During a recent phone interview I had with Cary Leibowitz, the deputy chairman and world-wide co-head of Editions at Phillips as well as a visual artist, observed “you can also find a lot of the late ‘70’s going into the ‘80’s work, that had not been in as high regard of earlier stuff, has a whole new market and that whole new international group of buyers—right now, an Endangered Species set can make the same price as a Marilyn set. Somebody might feel,” Leibowitz notes, “the Marilyn is too campy or old fashioned for them and they like the animals and they like the colors of the later stuff.”
Beyond that, though conceived and executed in 1983, the series today is on the cutting edge of mounting concern with Global Warming and the disappearance or danger list of so many species.
Leibowitz characterizes that ‘whole new generation of collectors’ in the 30-60 age bracket and who don’t know “the whole back story of Warhol.”
For that reason, or so it seems, formerly underappreciated series like “Space Fruit: Still-Lifes” from 1979 have shot up in price and are in higher demand at auction.
The next three top prices in the database are also for the 10-part Marilyn portfolios followed by “Flowers” from 1970, #57 of 250 that made €2,141,000/$2,594,208 against an estimate of €800,000 -1 million at van Ham Kunstauktionen in Cologne Germany in June 2021.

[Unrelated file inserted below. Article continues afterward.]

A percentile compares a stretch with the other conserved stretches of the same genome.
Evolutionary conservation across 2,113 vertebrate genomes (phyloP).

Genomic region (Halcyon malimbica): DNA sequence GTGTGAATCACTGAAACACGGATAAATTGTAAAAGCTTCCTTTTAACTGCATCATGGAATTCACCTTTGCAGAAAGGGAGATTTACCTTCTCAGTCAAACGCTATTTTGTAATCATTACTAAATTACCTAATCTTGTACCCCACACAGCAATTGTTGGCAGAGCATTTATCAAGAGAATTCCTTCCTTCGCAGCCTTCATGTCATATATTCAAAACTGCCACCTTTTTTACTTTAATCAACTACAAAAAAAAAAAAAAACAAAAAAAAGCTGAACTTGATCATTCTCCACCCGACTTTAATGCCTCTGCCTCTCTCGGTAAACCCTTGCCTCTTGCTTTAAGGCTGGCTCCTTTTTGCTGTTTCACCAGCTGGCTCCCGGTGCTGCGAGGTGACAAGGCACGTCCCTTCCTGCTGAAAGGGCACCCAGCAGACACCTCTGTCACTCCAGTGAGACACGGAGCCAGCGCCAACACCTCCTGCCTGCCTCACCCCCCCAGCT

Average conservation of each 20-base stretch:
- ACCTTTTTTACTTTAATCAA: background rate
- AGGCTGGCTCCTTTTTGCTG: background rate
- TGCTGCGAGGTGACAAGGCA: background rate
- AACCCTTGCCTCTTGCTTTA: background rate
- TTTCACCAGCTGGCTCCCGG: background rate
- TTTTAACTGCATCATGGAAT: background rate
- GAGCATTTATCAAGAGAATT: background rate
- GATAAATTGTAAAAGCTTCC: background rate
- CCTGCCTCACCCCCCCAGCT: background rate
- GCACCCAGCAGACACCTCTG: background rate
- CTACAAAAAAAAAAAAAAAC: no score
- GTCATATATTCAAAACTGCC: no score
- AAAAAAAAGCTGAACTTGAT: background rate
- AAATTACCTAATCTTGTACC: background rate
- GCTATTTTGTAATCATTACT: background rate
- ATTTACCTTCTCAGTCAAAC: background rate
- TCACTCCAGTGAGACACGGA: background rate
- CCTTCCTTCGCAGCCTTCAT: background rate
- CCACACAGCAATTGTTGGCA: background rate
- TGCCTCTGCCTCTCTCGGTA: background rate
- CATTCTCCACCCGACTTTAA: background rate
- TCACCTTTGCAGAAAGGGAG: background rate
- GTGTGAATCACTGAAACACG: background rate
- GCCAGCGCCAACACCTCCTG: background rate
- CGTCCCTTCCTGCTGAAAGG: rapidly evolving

It hailed from the legendary Helga & Walther Lauffs Collection in Krefeld & no doubt its celebrated provenance boosted its market desirability.
Next in line price wise carries another notable provenance tag line with “Mao” from 1972, #1 from an edition of 50 plus 50 artist proofs that made £1,609,250/$2,538,649 at Sotheby’s London in May 2012. It was sold by the estate of global playboy, photographer, industrialist and collector Gunter Sachs.
The Mao portfolio from Castelli Graphics and Multiples marks an important variant in Warhol’s oeuvre, as Leibowitz explained, in that for the first time the artist used freehand on the screens so you’ve got the brush work, some black lines in dialogue with the screen image of Mao as well as using a layer of varnish. It’s unusual since as Leibowitz states of Warhol, “he’s a machine, he doesn’t touch things.”
Flicking back for a moment to the artist’s prime Pop Art years, “Campbell’s Soup I” from 1968, with each print measuring 35 x 23 inches and number 129 from an edition of 250 sold for £1,026,800/$1,445,179 against an estimate of £300-500,000 at Phillips London in June 2021.
Whether early or late, Warhol’s print oeuvre remains the gold standard, like another ‘80’s standout, the “Myths” portfolio with #17 over 30 of Trial Proofs realized $1,085,000 against an estimate of $500-800,000 at Christie’s New York back in November 2014.
All of the ten American as apple pie images, ranging from Howdy Doody to Superman, but not Dracula, are sprinkled so to speak with diamond dust.
Completed in that same decade and just two years before Warhol’s death at age 57, a single print of Queen Elizabeth II from the “Reigning Queens” portfolio from 1985 and measuring 39.4 x 31.5 inches soared to £554,400/$641,073 against an estimate of £150-250,000 at Sotheby’s London on September 14, 2022.